Another observation difficult to accommodate within the traditional view, is the fact that, occasionally, people tend to ruminate repetitively on the same regret-producing counterfactual thought even when they are aware that no similar event may ever happen again. Moreover, for many of these individuals, this recalcitrant rumination is debilitating and negatively affects their future performance. Recently, our lab has been doing some research on the cognitive and neural foundations of repetitive counterfactual rumination in an attempt to understand why it happens, when it happens, and how it can go wrong. And we are approaching these questions from a different field of study: memory reconsolidation.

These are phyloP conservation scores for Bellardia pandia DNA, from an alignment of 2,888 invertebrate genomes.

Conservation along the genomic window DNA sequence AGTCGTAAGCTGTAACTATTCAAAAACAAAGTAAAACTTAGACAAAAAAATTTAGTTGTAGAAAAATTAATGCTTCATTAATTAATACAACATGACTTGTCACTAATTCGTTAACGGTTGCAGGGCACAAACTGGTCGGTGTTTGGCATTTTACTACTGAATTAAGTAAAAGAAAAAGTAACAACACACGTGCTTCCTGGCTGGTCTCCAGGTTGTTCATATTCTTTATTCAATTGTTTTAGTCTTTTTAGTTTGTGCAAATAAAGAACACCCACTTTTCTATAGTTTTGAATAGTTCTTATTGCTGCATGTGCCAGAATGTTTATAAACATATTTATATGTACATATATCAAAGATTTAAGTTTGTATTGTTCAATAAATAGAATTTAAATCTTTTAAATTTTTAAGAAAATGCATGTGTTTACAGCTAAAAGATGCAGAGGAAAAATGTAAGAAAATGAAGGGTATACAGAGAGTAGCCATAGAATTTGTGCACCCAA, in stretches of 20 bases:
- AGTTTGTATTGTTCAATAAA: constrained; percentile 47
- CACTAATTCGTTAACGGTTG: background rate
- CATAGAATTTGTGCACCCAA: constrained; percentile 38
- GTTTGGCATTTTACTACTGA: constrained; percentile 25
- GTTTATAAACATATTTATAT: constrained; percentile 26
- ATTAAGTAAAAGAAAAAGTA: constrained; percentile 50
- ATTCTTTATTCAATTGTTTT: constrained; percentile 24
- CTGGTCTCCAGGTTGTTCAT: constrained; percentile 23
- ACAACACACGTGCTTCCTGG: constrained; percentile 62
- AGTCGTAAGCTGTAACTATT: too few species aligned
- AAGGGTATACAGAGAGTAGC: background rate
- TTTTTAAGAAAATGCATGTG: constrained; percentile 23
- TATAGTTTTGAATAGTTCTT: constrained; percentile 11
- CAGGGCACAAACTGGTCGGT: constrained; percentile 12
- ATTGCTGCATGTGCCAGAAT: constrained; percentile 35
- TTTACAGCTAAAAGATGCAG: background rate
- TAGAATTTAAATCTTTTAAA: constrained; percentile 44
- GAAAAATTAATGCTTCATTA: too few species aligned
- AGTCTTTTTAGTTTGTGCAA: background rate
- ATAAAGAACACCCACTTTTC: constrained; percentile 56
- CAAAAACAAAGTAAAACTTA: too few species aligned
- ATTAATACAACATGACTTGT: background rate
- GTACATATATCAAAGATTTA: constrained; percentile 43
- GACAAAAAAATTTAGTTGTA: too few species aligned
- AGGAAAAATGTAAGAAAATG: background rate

For many years, the received view about memory held that, once encoded, mnemonic contents were consolidated and became stable and impervious to change. However, recent results have demonstrated that, when reactivated, memories are rendered labile and modifiable, likely requiring a period of reconsolidation to become stable again. Although until very recently most research on memory modification upon reactivation was conducted in animals and with pharmacological methods, a handful of novel behavioral paradigms have allowed us to compare reactivation-induced memory updating against two baselines: non-modified and non-reactivated memories (e.g., Hupbach et al, 2007). Moreover, Hardt et al (2010) recently suggested that the fact that memories become labile upon reactivation and prior to reconsolidation may explain why exercising our imagination during memory reactivation can lead to memory distortions.